The numbers of cases heard by the court has been significant. The administration of justice cannot be selective in deciding who should be prosecuted and indictments addressed crimes committed against a range of ethnic groups from 1991 to 2001. Although those indicted include senior political and military figures from various parties to the Yugoslav conflicts, the court has faced criticism that it had an anti-Serb bias.
International criminal trials raise a number of other challenges, not least being the need to ensure a fair trial. An initial weakness, reflecting the speed with which the tribunal was established, were ambiguities in the statute of the court and difficulties applying procedures that tended to reflect common law principles. This led to criticism and contradictory comments by common law and civil law experts, especially when it came to respect for requirements of a fair trial and trial in absentia. The practice of the tribunal did not always clarify these issues and internal strife damaged its reputation.
The rights of the accused can also be compromised by the conflicting need to ensure the expeditious conduct of proceedings. Fairness in international criminal proceedings is not generally compatible with expedition.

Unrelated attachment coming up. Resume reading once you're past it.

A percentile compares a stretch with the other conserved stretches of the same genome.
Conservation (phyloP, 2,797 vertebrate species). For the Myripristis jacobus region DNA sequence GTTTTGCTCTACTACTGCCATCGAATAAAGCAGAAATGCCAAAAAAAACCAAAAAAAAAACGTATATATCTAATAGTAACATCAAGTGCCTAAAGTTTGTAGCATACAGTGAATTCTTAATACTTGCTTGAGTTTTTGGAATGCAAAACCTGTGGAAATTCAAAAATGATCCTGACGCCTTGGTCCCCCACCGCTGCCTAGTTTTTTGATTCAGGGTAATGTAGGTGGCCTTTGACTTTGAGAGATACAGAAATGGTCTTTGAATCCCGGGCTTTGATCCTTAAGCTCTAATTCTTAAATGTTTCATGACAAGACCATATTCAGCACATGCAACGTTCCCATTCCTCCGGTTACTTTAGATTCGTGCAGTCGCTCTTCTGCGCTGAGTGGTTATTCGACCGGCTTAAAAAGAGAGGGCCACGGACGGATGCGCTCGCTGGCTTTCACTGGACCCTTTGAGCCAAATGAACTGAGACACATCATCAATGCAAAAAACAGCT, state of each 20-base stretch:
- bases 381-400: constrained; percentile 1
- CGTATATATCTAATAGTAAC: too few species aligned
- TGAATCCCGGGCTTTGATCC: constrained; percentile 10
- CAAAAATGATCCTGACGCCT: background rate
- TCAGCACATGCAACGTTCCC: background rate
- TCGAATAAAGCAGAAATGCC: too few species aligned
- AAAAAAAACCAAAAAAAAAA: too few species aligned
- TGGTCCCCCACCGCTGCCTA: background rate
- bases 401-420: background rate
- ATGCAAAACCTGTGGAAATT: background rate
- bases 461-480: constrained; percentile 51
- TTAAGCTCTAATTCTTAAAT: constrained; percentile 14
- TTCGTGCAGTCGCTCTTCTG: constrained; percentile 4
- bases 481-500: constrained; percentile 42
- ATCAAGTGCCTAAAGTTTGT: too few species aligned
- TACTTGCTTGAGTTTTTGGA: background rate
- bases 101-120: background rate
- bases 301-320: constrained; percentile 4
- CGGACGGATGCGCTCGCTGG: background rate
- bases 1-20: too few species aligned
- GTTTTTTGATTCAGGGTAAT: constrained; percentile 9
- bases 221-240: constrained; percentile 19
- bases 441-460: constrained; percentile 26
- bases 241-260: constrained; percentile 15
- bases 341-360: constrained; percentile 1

Looming in the background throughout the Mladic trial was the memory of the Milosevic case. The former Serbian president had managed to exercise such a degree of control that it often looked like he was dictating the pace and agenda of his trial. He then died of a heart attack before the verdict could be handed down.
International courts will only ever pursue a few selected very senior individuals. The most effective deterrent remains a functioning domestic system to prosecute such offences. Many states now have revised their national legislation and they have specially designated police units to investigate war crimes. Nevertheless, the principal reason we need international courts is that states are often unwilling or unable to prosecute “their own”.
A significant weakness in the conduct of international trials remains the inequality in resources between the prosecution and defence teams, and the Mladic trial was no exception to this. A trial must be a forensic exercise to determine guilt or innocence and not be used for broader political purposes. In this regard the trial has been successful and the proceedings provide a record of one of the darkest chapters in Europe’s recent history. The success of this ad hoc UN court also provided the final impetus to create a permanent international criminal court to try individuals for serious war crimes and similar violations of international law.
It is worth recalling the words from the Nuremberg tribunal that crimes against international law are committed by individuals, not by abstract entities, and only by punishing those responsible can the provisions of international law be enforced. Ensuring accountability is important in itself and acts as a deterrent. It is also important because allowing impunity for atrocities can have serious consequences for international peace.
Dr Ray Murphy is a professor at the Irish Centre for Human Rights, National University of Ireland Galway